April 28, 2014
Amnesty legislation may hurt Silicon Valley women, blacks, and Latinos in the high-tech industry even more, as they are already being hired in fewer and fewer numbers. However, that has not stopped tech companies from conning the mainstream press into believing that they face a shortage of American high-tech workers.
But the deeper con, writes Joel Kotkin in the Daily Beast, is that tech companies have convinced the public that they are somehow above profit motives, even as they lobby Congress for amnesty to solve a problem that doesn’t exist.
“It may shock much of the media, who have generally genuflected towards these companies, and much of the public, that has been hoodwinked into thinking the Valley oligarchs represent a better kind of plutocrat—but the truth is they are a lot like the old robber barons,” he writes, while emphasizing that Silicon Valley “is out for profit, not to change the world.”
Facebook co-founder Mark Zuckerburg has led the tech industry in aggressively pushing for amnesty legislation that the Congressional Budget Office determined would lower the wages of American workers, partly because the legislation would double or even triple the number of H1-B visas and other guest-worker permits. Doing so would make jobs that are already scarce for blacks, Latinos, and women in Silicon Valley even more so.
Kotkin cited a report in the San Jose Mercury News that found that the “unique diversity of Silicon Valley is not reflected in the region’s tech workplaces—and the disparity is only growing worse,” as blacks, Hispanics, and women employees are dwindling in the high-tech industry.
The Mercury News also noted that “the trend is striking in a region where Hispanics are nearly one-quarter of the working-age population—five times their percentage of the computer work force—and when dual-career couples and female MBAs are increasingly the norm:”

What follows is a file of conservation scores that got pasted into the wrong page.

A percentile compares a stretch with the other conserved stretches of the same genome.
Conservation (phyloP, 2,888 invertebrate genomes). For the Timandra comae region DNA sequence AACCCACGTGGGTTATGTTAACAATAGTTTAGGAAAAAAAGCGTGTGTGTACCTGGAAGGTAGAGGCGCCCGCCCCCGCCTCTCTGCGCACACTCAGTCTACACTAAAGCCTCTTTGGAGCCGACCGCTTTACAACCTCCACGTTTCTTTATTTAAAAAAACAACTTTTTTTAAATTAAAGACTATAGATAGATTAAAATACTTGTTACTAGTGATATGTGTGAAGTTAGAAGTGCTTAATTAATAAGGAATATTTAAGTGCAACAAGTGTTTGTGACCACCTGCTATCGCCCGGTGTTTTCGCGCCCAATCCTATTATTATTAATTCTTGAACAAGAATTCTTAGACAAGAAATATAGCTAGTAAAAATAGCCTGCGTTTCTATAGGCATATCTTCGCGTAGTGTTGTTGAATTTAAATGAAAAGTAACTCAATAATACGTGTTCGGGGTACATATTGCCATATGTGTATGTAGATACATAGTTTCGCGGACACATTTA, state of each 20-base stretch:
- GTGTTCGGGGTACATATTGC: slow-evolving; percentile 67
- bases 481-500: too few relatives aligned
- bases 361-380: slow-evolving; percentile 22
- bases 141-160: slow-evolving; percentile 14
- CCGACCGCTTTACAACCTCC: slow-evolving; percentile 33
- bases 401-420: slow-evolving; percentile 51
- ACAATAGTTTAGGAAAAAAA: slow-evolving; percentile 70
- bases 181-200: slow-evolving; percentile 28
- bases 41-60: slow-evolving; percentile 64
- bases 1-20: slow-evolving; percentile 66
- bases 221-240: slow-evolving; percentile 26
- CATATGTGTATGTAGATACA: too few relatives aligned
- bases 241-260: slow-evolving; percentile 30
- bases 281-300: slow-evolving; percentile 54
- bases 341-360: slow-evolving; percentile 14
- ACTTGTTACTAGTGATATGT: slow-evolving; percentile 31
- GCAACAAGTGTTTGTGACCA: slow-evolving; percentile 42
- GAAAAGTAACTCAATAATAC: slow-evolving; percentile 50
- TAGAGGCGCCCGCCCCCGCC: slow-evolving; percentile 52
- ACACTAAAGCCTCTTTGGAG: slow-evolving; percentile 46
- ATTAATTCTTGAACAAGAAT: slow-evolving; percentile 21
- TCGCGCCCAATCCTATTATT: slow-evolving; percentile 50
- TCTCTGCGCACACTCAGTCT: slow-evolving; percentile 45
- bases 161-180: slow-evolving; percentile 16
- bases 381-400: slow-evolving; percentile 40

An analysis by the Mercury News of the combined work force of 10 of the valley’s largest companies—including Hewlett-Packard, Intel, Cisco Systems, eBay and AMD—shows that while the collective work force of those 10 companies grew by 16 percent between 1999 and 2005, an already small population of black workers dropped by 16 percent, while the number of Hispanic workers declined by 11 percent. By 2005, only about 2,200 of the 30,000 Silicon Valley-based workers at those 10 companies were black or Hispanic. The share of women at those 10 companies declined to 33 percent in 2005, from 37 percent in 1999. There was also a decline in the share of management-level jobs held by women.
In addition, of “top managers and officials in the Silicon Valley offices of the 10 large companies in 2005, 296 were black or Hispanic, a 20 percent decline from 2000,” and the “share of managers and top officials who are female at those 10 big Silicon Valley firms slipped to 26 percent in 2005, from 28 percent in 2000.”
Kotkin also referenced the “outsourcing of labor to lower paid foreign workers, the so called ‘techno-coolies,'” that keep wages down.
“The tech giants claim that they hire cheap workers overseas because of a critical shortage of skilled computer workers, but that doesn’t hold up to serious scrutiny,” he writes. “A 2013 report from the labor-aligned Economic Policy Institute found that the country is producing 50% more IT professionals per year than are being employed. Tech firms, notes EPI, would rather hire ‘guest workers’ who now account for one-third to one half of all new IT job holders, largely to maintain both a lower cost and a more pliant workforce.”
The Mercury News also pointed out Silicon Valley critics “blame the government for allowing powerful Silicon Valley companies to rely so heavily on foreign-born workers on H-1B visas.”
Moreover, according to government figures, “between 1999 and 2005, Hispanics were a declining share of the work force in a majority of the 10 large Silicon Valley companies… slipping to 5.2 percent of all workers at the 10 companies in 2005, from 6.8 percent in 1999,” while “the black share of the work force at the 10 companies dropped to 2.1 percent, from 2.9 percent.”
Importing more workers when there is not even a shortage would further exacerbate these numbers for American workers.
Yet, though numerous studies have been debunking the notion peddled by the high-tech industry that there is a shortage of American high-tech workers, the high-tech lobbies and the mainstream press have not stopped from relentlessly perpetuating the myth in promoting amnesty legislation.